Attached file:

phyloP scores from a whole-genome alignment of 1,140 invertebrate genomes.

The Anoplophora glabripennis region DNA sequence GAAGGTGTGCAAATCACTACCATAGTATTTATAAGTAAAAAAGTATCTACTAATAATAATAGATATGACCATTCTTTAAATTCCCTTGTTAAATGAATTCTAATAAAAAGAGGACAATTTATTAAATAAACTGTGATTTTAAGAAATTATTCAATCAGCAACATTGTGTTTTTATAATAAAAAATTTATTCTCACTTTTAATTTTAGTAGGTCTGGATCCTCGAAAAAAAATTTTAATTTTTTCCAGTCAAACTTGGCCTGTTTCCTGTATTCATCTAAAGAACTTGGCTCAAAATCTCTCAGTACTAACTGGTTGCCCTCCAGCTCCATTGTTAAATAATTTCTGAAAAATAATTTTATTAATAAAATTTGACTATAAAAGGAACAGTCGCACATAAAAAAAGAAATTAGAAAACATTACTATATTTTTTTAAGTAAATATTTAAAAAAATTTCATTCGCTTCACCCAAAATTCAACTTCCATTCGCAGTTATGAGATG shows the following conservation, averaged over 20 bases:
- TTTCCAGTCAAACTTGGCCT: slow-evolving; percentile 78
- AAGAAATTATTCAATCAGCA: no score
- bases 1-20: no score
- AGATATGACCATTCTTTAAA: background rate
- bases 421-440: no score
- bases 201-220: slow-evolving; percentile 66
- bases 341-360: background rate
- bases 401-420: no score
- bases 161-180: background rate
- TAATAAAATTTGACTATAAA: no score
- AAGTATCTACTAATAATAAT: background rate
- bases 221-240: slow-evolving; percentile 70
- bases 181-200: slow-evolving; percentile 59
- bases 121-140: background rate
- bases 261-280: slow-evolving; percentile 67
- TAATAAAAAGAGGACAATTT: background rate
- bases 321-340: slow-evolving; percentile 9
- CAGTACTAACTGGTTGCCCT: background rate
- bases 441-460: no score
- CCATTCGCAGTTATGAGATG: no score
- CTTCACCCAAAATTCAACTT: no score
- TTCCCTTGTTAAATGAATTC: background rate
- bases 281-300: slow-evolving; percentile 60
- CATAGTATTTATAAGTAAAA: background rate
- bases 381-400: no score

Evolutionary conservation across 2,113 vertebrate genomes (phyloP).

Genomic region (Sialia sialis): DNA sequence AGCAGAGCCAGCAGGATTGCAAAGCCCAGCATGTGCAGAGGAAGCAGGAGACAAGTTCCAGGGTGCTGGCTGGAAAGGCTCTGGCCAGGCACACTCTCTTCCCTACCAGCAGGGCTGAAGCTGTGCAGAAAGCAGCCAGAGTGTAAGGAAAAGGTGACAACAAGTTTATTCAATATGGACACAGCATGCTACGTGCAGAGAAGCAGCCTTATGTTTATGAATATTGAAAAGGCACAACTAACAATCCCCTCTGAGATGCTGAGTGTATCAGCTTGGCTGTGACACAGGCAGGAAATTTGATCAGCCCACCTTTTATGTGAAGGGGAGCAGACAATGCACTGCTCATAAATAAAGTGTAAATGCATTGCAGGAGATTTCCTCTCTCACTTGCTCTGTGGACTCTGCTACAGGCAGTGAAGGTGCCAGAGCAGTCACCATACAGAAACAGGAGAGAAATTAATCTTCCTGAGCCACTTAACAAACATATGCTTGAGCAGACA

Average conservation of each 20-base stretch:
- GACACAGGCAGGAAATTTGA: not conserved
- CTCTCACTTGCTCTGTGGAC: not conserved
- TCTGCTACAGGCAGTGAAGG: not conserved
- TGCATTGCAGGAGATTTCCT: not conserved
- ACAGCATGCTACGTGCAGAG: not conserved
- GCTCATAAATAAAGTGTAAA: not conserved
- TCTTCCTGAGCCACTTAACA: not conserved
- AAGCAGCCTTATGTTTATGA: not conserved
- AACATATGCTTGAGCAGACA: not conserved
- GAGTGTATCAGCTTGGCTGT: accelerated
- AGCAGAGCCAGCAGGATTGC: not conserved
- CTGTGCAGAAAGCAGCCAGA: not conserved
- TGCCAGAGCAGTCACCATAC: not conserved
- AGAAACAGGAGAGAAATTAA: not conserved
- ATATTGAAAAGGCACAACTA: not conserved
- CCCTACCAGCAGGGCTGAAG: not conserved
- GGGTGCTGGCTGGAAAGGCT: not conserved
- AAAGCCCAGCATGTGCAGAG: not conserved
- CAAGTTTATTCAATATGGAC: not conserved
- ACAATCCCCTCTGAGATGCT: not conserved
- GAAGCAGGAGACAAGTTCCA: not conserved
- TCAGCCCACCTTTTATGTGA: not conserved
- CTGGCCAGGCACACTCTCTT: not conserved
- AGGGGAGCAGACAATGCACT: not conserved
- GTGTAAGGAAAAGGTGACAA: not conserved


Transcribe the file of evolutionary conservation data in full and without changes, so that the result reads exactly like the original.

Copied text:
phyloP scores from a whole-genome alignment of 1,140 invertebrate genomes.

The Anoplophora glabripennis region DNA sequence GAAGGTGTGCAAATCACTACCATAGTATTTATAAGTAAAAAAGTATCTACTAATAATAATAGATATGACCATTCTTTAAATTCCCTTGTTAAATGAATTCTAATAAAAAGAGGACAATTTATTAAATAAACTGTGATTTTAAGAAATTATTCAATCAGCAACATTGTGTTTTTATAATAAAAAATTTATTCTCACTTTTAATTTTAGTAGGTCTGGATCCTCGAAAAAAAATTTTAATTTTTTCCAGTCAAACTTGGCCTGTTTCCTGTATTCATCTAAAGAACTTGGCTCAAAATCTCTCAGTACTAACTGGTTGCCCTCCAGCTCCATTGTTAAATAATTTCTGAAAAATAATTTTATTAATAAAATTTGACTATAAAAGGAACAGTCGCACATAAAAAAAGAAATTAGAAAACATTACTATATTTTTTTAAGTAAATATTTAAAAAAATTTCATTCGCTTCACCCAAAATTCAACTTCCATTCGCAGTTATGAGATG shows the following conservation, averaged over 20 bases:
- TTTCCAGTCAAACTTGGCCT: slow-evolving; percentile 78
- AAGAAATTATTCAATCAGCA: no score
- bases 1-20: no score
- AGATATGACCATTCTTTAAA: background rate
- bases 421-440: no score
- bases 201-220: slow-evolving; percentile 66
- bases 341-360: background rate
- bases 401-420: no score
- bases 161-180: background rate
- TAATAAAATTTGACTATAAA: no score
- AAGTATCTACTAATAATAAT: background rate
- bases 221-240: slow-evolving; percentile 70
- bases 181-200: slow-evolving; percentile 59
- bases 121-140: background rate
- bases 261-280: slow-evolving; percentile 67
- TAATAAAAAGAGGACAATTT: background rate
- bases 321-340: slow-evolving; percentile 9
- CAGTACTAACTGGTTGCCCT: background rate
- bases 441-460: no score
- CCATTCGCAGTTATGAGATG: no score
- CTTCACCCAAAATTCAACTT: no score
- TTCCCTTGTTAAATGAATTC: background rate
- bases 281-300: slow-evolving; percentile 60
- CATAGTATTTATAAGTAAAA: background rate
- bases 381-400: no score

Evolutionary conservation across 2,113 vertebrate genomes (phyloP).

Genomic region (Sialia sialis): DNA sequence AGCAGAGCCAGCAGGATTGCAAAGCCCAGCATGTGCAGAGGAAGCAGGAGACAAGTTCCAGGGTGCTGGCTGGAAAGGCTCTGGCCAGGCACACTCTCTTCCCTACCAGCAGGGCTGAAGCTGTGCAGAAAGCAGCCAGAGTGTAAGGAAAAGGTGACAACAAGTTTATTCAATATGGACACAGCATGCTACGTGCAGAGAAGCAGCCTTATGTTTATGAATATTGAAAAGGCACAACTAACAATCCCCTCTGAGATGCTGAGTGTATCAGCTTGGCTGTGACACAGGCAGGAAATTTGATCAGCCCACCTTTTATGTGAAGGGGAGCAGACAATGCACTGCTCATAAATAAAGTGTAAATGCATTGCAGGAGATTTCCTCTCTCACTTGCTCTGTGGACTCTGCTACAGGCAGTGAAGGTGCCAGAGCAGTCACCATACAGAAACAGGAGAGAAATTAATCTTCCTGAGCCACTTAACAAACATATGCTTGAGCAGACA

Average conservation of each 20-base stretch:
- GACACAGGCAGGAAATTTGA: not conserved
- CTCTCACTTGCTCTGTGGAC: not conserved
- TCTGCTACAGGCAGTGAAGG: not conserved
- TGCATTGCAGGAGATTTCCT: not conserved
- ACAGCATGCTACGTGCAGAG: not conserved
- GCTCATAAATAAAGTGTAAA: not conserved
- TCTTCCTGAGCCACTTAACA: not conserved
- AAGCAGCCTTATGTTTATGA: not conserved
- AACATATGCTTGAGCAGACA: not conserved
- GAGTGTATCAGCTTGGCTGT: accelerated
- AGCAGAGCCAGCAGGATTGC: not conserved
- CTGTGCAGAAAGCAGCCAGA: not conserved
- TGCCAGAGCAGTCACCATAC: not conserved
- AGAAACAGGAGAGAAATTAA: not conserved
- ATATTGAAAAGGCACAACTA: not conserved
- CCCTACCAGCAGGGCTGAAG: not conserved
- GGGTGCTGGCTGGAAAGGCT: not conserved
- AAAGCCCAGCATGTGCAGAG: not conserved
- CAAGTTTATTCAATATGGAC: not conserved
- ACAATCCCCTCTGAGATGCT: not conserved
- GAAGCAGGAGACAAGTTCCA: not conserved
- TCAGCCCACCTTTTATGTGA: not conserved
- CTGGCCAGGCACACTCTCTT: not conserved
- AGGGGAGCAGACAATGCACT: not conserved
- GTGTAAGGAAAAGGTGACAA: not conserved